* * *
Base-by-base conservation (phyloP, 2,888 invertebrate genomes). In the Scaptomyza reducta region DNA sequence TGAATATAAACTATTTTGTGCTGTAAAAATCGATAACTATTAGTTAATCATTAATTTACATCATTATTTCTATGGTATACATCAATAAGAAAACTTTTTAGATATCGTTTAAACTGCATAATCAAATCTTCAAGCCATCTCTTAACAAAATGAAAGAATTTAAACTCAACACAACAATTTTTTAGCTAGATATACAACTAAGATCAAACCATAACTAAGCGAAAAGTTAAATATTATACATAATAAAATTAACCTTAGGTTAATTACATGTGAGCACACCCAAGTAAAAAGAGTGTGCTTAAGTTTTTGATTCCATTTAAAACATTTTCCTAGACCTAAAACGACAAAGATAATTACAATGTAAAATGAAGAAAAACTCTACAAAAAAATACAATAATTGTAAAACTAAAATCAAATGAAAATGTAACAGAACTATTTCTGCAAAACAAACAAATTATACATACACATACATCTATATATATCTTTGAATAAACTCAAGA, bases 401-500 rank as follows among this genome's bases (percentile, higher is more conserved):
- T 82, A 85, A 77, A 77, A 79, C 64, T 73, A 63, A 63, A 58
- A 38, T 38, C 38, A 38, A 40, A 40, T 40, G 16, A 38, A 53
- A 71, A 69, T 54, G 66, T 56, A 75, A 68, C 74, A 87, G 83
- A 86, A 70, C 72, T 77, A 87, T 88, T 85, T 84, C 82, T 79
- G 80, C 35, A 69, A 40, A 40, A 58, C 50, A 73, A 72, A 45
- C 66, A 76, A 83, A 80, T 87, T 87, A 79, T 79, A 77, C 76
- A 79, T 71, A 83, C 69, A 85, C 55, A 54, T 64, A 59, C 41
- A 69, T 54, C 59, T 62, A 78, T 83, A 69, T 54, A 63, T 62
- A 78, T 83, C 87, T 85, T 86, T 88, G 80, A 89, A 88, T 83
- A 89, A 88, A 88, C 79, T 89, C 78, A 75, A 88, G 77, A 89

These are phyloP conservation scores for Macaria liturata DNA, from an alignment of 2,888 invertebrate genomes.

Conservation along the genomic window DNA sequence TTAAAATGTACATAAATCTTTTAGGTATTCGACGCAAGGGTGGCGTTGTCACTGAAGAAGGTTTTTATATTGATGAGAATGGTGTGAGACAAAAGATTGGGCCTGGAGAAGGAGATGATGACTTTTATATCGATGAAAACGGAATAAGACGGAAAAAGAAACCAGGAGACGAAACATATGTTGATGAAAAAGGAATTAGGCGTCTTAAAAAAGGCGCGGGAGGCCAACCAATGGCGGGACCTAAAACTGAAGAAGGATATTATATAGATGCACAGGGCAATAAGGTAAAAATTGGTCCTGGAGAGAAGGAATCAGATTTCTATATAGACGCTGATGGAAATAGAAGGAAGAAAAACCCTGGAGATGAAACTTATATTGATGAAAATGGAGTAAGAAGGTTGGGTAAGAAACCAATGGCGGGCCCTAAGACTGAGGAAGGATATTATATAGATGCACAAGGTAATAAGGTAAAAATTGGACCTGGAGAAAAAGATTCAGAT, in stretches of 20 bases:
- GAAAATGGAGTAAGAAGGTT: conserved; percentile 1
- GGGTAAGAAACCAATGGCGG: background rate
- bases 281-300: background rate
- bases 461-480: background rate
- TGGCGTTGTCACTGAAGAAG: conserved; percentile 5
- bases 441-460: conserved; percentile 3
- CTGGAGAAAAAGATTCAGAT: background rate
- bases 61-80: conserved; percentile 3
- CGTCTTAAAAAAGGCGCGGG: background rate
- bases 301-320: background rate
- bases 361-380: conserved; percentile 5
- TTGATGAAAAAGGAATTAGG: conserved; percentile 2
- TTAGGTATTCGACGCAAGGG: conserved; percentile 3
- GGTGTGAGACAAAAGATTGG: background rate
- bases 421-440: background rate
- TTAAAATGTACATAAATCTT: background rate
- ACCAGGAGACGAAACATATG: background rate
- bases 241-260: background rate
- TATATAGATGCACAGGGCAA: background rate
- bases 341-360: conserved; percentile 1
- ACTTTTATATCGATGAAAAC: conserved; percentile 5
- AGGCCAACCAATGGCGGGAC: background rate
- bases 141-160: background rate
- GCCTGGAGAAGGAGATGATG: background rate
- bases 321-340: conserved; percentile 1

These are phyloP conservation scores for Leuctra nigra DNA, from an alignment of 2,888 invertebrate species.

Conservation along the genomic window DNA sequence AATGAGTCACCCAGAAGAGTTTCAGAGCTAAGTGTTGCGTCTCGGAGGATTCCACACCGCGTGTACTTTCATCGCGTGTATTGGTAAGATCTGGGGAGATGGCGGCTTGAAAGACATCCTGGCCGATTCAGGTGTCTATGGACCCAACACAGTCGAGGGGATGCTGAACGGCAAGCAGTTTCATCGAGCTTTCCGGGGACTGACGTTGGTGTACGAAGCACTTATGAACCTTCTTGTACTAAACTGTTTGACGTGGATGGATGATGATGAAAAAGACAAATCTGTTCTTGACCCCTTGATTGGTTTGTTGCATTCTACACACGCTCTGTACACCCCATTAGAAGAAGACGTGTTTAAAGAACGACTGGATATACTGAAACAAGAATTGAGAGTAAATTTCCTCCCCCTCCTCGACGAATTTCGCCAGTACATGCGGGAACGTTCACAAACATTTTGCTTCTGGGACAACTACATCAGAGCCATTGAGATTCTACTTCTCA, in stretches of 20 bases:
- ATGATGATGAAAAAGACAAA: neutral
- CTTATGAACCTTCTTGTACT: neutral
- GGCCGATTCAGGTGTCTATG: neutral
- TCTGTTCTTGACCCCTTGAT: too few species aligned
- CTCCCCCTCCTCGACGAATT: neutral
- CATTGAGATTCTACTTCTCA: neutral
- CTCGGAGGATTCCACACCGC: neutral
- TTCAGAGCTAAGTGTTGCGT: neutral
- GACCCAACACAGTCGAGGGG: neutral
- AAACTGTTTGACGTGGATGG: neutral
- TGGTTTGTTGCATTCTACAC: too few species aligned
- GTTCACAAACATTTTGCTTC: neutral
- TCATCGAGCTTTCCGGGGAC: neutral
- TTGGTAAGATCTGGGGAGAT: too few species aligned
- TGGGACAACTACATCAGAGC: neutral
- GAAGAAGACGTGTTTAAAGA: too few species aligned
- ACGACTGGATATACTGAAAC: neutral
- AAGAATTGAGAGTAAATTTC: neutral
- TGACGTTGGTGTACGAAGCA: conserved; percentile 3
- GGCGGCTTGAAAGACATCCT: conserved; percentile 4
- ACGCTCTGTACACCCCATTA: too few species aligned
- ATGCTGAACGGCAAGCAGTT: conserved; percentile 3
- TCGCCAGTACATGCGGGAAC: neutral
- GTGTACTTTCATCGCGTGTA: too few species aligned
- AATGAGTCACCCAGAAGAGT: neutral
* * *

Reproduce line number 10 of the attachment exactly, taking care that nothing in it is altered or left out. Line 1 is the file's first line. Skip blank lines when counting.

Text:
- A 78, T 83, C 87, T 85, T 86, T 88, G 80, A 89, A 88, T 83